## [1] "Nope!"
## [1] 0

I sneakily added a space between the < and - inside the if condition. Rather than assigning to x and checking whether x is truthy, it now just checks whether the value of x, 0, is less than -7. Since it isn’t, the else block is executed.

## The <<- operator

Now we’ve seen the difference between = and <-, what about <<-? Consider the following:

x <- 10
y <<- 10
identical(x, y)
## [1] TRUE

As with the first example for <- and =, there appears to be no difference in the simplest of cases. However, <- will always make an assignment in the current environment while <<- will redefine a variable, if it exists, in the parent environment or keep looking through enclosing environments to find the appropriate variable and redefine it. Eventually, assignment will take place in the global environment if necessary. So in this case, <- and <<- basically do the same thing because the assignment is done from the global environment to begin with. Differences are only seen when we use other environments, either explicitly through environment, or more commonly through functions.

Here’s an illustrative (but fairly useless) example of how <- and <<- differ.

daftFunc <- function(){
x <- 7
x <<- 42
y <<- 36
print(paste("Inside func, x =", x))
print(paste("Inside func, y =", y)) #y is actually stored outside the function
}

x <- 0
daftFunc()
## [1] "Inside func, x = 7"
## [1] "Inside func, y = 36"
print(paste("Outside func, x =", x))
## [1] "Outside func, x = 42"
print(paste("Outside func, y =", y))
## [1] "Outside func, y = 36"

While the code above is legal, that doesn’t make it “good”. It’s brittle, not very portable and hard to reason about.

### Counting the number of times a function has been called

Let’s suppose we want to keep track of how many times some arbitrary function is called. In R this is fairly straightforward because the language makes it easy to pass functions to other functions and return functions from functions. Here’s a wrapper function that doesn’t quite fit the bill:

counter <- function(func){
funcName <- as.list(sys.call())[[2]] #inelegant way of getting name of func
count <- 0
return(
function(...){
count <- count + 1 #Here!
print(paste(
"You have called",
funcName,
count,
ifelse(count>1, "times", "time"),
"through this wrapper."
))
func(...)
}
)
}

If we use counter to wrap sqrt, for example, we’ll get the right value returned but the value of counter never gets passed 1.

sqrtCount <- counter(sqrt)
for(i in 1:10){
print(sqrtCount(i))
}
## [1] "You have called sqrt 1 time through this wrapper."
## [1] 1
## [1] "You have called sqrt 1 time through this wrapper."
## [1] 1.414214
## [1] "You have called sqrt 1 time through this wrapper."
## [1] 1.732051
## [1] "You have called sqrt 1 time through this wrapper."
## [1] 2
## [1] "You have called sqrt 1 time through this wrapper."
## [1] 2.236068
## [1] "You have called sqrt 1 time through this wrapper."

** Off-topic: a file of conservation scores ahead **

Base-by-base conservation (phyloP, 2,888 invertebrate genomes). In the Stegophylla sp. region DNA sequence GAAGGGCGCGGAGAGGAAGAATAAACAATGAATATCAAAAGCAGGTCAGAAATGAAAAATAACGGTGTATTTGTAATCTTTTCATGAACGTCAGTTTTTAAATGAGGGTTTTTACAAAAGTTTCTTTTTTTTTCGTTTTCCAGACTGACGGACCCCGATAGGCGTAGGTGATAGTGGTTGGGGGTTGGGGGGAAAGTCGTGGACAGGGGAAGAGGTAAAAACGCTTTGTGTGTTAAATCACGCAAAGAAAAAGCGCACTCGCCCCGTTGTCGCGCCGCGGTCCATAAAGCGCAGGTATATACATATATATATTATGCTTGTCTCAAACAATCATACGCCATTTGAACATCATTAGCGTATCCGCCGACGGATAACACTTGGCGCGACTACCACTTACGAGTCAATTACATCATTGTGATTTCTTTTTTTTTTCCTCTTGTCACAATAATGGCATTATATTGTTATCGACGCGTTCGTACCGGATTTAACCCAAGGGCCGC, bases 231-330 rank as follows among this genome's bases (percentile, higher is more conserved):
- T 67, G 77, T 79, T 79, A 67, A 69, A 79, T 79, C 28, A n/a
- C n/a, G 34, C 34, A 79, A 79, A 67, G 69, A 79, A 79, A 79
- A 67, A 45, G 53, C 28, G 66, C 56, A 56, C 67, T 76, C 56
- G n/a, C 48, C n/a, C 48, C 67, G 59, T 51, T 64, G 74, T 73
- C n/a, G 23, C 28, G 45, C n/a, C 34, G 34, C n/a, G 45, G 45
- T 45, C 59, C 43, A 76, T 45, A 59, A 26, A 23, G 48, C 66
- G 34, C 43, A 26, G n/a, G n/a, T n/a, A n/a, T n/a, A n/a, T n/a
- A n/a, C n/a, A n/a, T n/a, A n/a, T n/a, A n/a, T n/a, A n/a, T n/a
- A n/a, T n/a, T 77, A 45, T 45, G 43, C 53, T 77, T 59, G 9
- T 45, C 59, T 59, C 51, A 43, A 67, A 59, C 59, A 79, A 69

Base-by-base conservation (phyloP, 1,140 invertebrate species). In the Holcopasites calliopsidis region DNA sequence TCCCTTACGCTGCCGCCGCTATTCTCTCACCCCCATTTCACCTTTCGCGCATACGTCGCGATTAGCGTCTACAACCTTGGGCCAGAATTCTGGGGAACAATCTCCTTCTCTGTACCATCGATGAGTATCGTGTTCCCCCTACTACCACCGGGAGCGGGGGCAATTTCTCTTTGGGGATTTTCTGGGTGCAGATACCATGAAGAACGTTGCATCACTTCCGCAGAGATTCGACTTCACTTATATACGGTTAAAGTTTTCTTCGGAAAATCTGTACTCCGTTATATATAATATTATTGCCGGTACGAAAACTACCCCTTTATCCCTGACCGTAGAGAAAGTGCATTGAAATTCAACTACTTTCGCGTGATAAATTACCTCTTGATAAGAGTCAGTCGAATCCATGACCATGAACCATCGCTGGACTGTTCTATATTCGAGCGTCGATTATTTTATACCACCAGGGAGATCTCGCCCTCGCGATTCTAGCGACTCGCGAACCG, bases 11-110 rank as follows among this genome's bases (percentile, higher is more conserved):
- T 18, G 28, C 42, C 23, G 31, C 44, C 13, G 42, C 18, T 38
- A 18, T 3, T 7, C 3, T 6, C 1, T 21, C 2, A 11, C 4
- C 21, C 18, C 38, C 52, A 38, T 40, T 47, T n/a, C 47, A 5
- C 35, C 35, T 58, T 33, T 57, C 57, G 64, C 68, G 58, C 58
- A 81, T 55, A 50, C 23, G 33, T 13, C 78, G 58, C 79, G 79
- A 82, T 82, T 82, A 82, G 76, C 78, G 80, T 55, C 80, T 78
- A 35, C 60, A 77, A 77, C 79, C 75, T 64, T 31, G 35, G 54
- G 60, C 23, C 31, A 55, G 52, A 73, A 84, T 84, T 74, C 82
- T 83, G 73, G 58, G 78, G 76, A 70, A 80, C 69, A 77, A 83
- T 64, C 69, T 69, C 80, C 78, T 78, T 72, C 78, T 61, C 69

## [1] 2.44949
## [1] "You have called sqrt 1 time through this wrapper."
## [1] 2.645751
## [1] "You have called sqrt 1 time through this wrapper."
## [1] 2.828427
## [1] "You have called sqrt 1 time through this wrapper."
## [1] 3
## [1] "You have called sqrt 1 time through this wrapper."
## [1] 3.162278

The problem is that each time sqrtCount is called, we go to the line marked with the comment #Here. At this point in the code, the variable count from the surrounding function is still visible even though that function returned earlier (in programming terms we have a closure). However, the assignment that takes place creates a new variable called count in the environment of the inner function. What is actually happening is much clearer if we use different names for the two count variables.

counter <- function(func){
funcName <- as.list(sys.call())[[2]] #inelegant way of getting name of func
countOuter <- 0
return(
function(...){
countInner <- countOuter + 1
print(paste(
"You have called",
funcName,
countInner,
ifelse(countInner>1, "times", "time"),
"through this wrapper."
))
func(...)
}
)
}

countOuter never changes from 0, while countInner gets created and assigned the value of countOuter + 1, ie 1, at the start of each call to the inner function and destroyed at the end of that call. Thus 1 gets printed every time.

What we really want to do is update the value of count (or countOuter) in the outer function every time we call the inner function (which has been assigned to sqrtCounter in our example above). To do this we just need to use the <<- operator when we increment count:

counter <- function(func){
funcName <- as.list(sys.call())[[2]] #inelegant way of getting name of func
count <- 0
return(
function(...){
count <<- count + 1 #count from outer scope is updated.
print(paste(
"You have called",
funcName,
count,
ifelse(count > 1, "times", "time"),
"through this wrapper."
))
func(...)
}
)
}

Now sqrtCount does correctly count how many times sqrt is called through the wrapper:

sqrtCount <- counter(sqrt)
for(i in 1:10){
print(sqrtCount(i))
}
## [1] "You have called sqrt 1 time through this wrapper."
## [1] 1
## [1] "You have called sqrt 2 times through this wrapper."
## [1] 1.414214
## [1] "You have called sqrt 3 times through this wrapper."
## [1] 1.732051
## [1] "You have called sqrt 4 times through this wrapper."
## [1] 2
## [1] "You have called sqrt 5 times through this wrapper."
## [1] 2.236068
## [1] "You have called sqrt 6 times through this wrapper."
## [1] 2.44949
## [1] "You have called sqrt 7 times through this wrapper."
## [1] 2.645751
## [1] "You have called sqrt 8 times through this wrapper."
## [1] 2.828427
## [1] "You have called sqrt 9 times through this wrapper."
## [1] 3
## [1] "You have called sqrt 10 times through this wrapper."
## [1] 3.162278

### Memoization

Another great use for <<- is memoization. Consider a function for producing the nth number in a Fibonacci sequence whose first two terms are t1 and t2. That is, any term after the second is the sum of the previous two terms. We could do something like this:

fib <- function(n, t1 = 1, t2 = 1){
if(n <= 0){
stop("n must be bigger than 0!")